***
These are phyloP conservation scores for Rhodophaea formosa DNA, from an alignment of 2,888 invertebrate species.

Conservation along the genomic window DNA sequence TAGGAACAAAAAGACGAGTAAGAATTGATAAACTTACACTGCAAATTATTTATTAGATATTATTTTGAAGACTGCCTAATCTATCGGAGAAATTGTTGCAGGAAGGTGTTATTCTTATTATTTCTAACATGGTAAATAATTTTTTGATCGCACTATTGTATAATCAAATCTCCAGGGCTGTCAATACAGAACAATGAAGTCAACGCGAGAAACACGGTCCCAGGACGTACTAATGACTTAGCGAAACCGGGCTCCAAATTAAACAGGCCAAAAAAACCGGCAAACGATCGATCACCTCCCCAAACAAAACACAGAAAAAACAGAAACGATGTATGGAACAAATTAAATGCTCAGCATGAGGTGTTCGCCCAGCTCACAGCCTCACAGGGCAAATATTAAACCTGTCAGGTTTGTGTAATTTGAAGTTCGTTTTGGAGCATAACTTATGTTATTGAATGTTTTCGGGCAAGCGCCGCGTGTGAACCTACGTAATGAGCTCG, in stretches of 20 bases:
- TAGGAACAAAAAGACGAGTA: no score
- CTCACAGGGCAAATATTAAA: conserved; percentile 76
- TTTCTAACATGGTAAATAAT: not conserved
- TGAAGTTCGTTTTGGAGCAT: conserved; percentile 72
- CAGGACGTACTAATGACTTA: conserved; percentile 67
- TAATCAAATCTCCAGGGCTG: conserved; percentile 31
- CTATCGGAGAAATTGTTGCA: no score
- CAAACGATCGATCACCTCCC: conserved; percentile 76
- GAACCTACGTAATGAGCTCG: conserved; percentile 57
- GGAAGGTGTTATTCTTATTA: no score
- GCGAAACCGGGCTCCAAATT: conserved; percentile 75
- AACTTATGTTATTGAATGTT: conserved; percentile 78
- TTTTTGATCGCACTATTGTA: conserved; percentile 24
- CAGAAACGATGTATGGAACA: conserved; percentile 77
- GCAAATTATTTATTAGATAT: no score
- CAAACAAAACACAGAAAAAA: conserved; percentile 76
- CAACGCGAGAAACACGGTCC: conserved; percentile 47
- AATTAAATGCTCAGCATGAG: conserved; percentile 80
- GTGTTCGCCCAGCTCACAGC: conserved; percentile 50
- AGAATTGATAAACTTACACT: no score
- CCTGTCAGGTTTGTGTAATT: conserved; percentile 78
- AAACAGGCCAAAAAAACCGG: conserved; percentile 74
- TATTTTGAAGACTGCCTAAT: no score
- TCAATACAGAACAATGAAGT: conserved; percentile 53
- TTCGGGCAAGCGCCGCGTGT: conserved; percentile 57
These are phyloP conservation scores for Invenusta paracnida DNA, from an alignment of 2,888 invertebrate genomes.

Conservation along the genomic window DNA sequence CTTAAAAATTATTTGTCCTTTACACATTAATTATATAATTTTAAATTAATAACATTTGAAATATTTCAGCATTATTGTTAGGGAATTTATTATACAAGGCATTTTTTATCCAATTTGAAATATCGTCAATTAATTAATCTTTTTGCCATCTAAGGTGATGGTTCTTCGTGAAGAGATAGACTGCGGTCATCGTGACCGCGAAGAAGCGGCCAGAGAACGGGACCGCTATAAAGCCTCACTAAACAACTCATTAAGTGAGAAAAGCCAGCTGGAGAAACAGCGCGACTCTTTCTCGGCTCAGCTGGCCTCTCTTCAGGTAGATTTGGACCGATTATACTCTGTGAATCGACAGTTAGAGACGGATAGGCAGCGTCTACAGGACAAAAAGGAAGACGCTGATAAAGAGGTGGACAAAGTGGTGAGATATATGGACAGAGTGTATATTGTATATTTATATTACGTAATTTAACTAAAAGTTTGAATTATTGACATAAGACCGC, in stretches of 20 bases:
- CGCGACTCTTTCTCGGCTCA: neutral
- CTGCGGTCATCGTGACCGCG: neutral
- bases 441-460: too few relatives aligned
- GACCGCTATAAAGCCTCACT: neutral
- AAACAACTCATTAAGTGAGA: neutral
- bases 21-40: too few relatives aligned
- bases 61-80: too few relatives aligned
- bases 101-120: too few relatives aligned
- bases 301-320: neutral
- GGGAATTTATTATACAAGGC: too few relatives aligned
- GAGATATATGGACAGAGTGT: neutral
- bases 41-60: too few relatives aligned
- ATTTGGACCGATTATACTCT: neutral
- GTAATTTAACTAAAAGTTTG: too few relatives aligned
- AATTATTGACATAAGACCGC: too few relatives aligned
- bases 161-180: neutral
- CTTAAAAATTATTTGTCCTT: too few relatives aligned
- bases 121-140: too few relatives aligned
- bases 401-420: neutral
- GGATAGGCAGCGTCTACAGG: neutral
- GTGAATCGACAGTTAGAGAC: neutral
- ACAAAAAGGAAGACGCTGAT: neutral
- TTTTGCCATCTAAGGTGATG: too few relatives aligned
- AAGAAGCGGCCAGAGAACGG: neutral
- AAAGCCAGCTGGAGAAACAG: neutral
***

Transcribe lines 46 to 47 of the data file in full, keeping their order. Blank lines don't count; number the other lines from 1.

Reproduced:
- CTTAAAAATTATTTGTCCTT: too few relatives aligned
- bases 121-140: too few relatives aligned